To Danba: in West Sichuan

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Brian Hennessy. An Australian in China. May 2015

Dānbā (丹巴) is an isolated county in western Sichuan populated by Qiang and Tibetan peoples. I had hoped to visit this mountainous area and its famous watchtowers a few years ago, but the 2008 Sichuan earthquake had destroyed the roads. In 2015, I was able to travel there by local bus, although the section crossing the fault-line on the eastern edge of the Tibetan Plateau near Dujiangyan is still under repair (click photos to enlarge).


To Danba


A caution: in China, never get in a bus with a young driver. I did once, in Jiuzhaigou in northern Sichuan, and was lucky to get to my destination – an iconic scenic valley below. The young Tibetan driver mumbling sacred mantras to himself as he roared down the the range, ripping past other descending vehicles, and careening around a corner where another bus was bogged in the mud on the edge of the ridgeline. It had been run off the road. 

Tibetan Buddhist message: if you die on this mountain, it will be your fate. It will have nothing to do with dangerous driving by young Tibetan rev-heads.

This bus-driver was OK, though. Middle-aged like his small battered bus with a sagging suspension and a slipping clutch. Youth and speed a distant memory. The wear and tear on his vehicle caused by multiple crossings of the boulder-strewn ravines on the eastern extremity of the Tibetan Plateau – the fault-line of the 2008 Sichuan earthquake.

Crossing it was rough and difficult, the track through the rubble guaranteed to test both the skills of drivers and the mechanical integrity of their vehicles.

Now and then, the sight of an abandoned vehicle, crushed by boulders loosened from the slopes above. Here and there, portable cement-making plants dedicated to road reconstruction. Trucks moving more rubble. Peasant workers toiling away at what could prove to be lifetime employment (it’s been seven years since the earthquake). 

On the other side of the fault-line, a new road and a better view. The confining ravines opening up to a broad vista of snow-topped ranges on the edge of the Plateau.

Careful driving and good brakes are needed here, as we begin the switchback climb up to an oxygen depleted 4550 metre pass. The view from the top as breathtaking as the lack of oxygen. Believe me, you had to be there. Words fail.

Then a hurtling, curling drop to a bare brown valley beneath the tumbling grey snow clouds also climbing over the pass. The massive Sigunian Shan (Four young girls mountain) on the other side. A stunning four-peaked monster surveying a traumatised landscape below.

Our little bus heading for Danba township. Qiang/Tibetan villages with their ancient stone watchtowers clinging to the sides of more mountain ranges running off into the distance. Local culture thrives in these isolated places.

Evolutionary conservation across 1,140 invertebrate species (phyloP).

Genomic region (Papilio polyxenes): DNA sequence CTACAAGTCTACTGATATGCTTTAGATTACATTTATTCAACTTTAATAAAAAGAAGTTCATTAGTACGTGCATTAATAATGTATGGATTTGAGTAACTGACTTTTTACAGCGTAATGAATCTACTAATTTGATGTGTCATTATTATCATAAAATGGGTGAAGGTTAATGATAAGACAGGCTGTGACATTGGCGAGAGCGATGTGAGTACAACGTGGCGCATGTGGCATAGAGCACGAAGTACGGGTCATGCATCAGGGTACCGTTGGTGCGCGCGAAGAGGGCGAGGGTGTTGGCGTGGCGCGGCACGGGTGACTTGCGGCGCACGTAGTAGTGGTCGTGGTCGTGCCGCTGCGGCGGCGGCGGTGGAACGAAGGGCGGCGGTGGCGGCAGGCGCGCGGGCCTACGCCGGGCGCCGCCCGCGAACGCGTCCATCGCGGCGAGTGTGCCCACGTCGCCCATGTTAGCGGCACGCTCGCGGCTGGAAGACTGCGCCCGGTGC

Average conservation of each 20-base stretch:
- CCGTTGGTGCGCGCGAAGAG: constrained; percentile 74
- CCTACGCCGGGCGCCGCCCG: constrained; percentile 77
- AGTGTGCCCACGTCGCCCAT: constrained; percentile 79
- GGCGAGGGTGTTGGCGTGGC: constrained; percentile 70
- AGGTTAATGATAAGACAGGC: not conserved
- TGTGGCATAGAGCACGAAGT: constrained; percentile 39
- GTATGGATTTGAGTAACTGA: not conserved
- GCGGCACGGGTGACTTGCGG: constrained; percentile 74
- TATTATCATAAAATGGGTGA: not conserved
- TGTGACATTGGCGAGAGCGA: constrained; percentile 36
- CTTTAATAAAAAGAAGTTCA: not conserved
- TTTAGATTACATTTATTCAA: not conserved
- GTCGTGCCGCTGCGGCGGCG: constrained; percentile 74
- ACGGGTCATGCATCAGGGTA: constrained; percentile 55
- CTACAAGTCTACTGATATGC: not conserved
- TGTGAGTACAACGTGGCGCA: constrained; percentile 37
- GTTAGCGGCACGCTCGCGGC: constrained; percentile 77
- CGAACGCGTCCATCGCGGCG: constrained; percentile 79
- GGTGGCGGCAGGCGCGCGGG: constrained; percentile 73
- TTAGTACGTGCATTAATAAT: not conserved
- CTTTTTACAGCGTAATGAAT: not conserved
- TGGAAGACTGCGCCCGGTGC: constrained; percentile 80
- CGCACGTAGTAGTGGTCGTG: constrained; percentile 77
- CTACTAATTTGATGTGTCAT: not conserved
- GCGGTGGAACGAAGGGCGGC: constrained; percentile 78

An eight hour ride west from Chengdu, the capital of Sichuan Province. Plenty of time to see the effects of the earthquake which killed 86,000 people when the Indian Plate pushed further under the Tibetan Plateau. Visible scars: grey-brown gashes in the mountainsides which spawned the landslides which buried the communities below. 

Not an old house to be seen. New whitewashed dwellings looking garishly out of place in this fractured landscape. Reconstructed townships and villages. The resurfaced road snaking guiltily (survivor-guilt?) through an eight year old geological armageddon.

Arriving in Danba, a small ugly town in a big picture landscape of outstanding scenic beauty. Nothing to write home about other than the usual collection of rip-off merchants who prey on the rare waiguoren (foreigner) backpacker who is prepared to suffer the discomforts of the journey from Chengdu. A little Chinese language helping to keep them honest: ‘Pianzi!’ (cheat!). ‘Wo jia zai Zhongguo.’ (I live in China).

Don’t get me wrong. The journey is worth it. Many times over. The petty avarice of the van drivers more than compensated for by the pleasant, honest, genuine friendliness of the Qiang/Tibetan people who live away from the township in their cultural cacoons up there on the slopes of the ranges.

Clean, ordered villages with byways radiating out from the centre of their communal life – a Buddhist temple. Village folk who give you the time of day and who aren’t interested in ripping a Chinese renminbi out of your Western pocket. Not yet, anyway.

I look around, and admire the way these fascinating communities have survived earthquakes, invading armies, the Cultural Revolution, famine, and God and Buddha knows what else. Resilience.

Their 800-1000 year old watchtowers used for storing food and valuables, and for signalling to neighbouring communities. And for defence also: doors high off the ground, reached by a ladder which can be withdrawn into the tower.

I spend a couple of days wandering around the villages of Zhonglu and Suopo. Taking it all in. Comparing my lifestyle with theirs. Zhonglu was the best, and is worth another look one day – in Autumn when the leaves are changing colour.

Tomorrow I will retrace my steps. Back to Dujiangyan and Chengdu where I will catch up with middle-class Chinese friends. Then a more comfortable fast-rail commute (two hours only) back to my home in Chongqing 350 kms away.

This is China. Extreme contrasts everywhere.


Across the fault-line

Switchbacks up to the pass

Mountain pass

Half the mountain and half the village – gone



See Photo album above for more pics.

How to get there.




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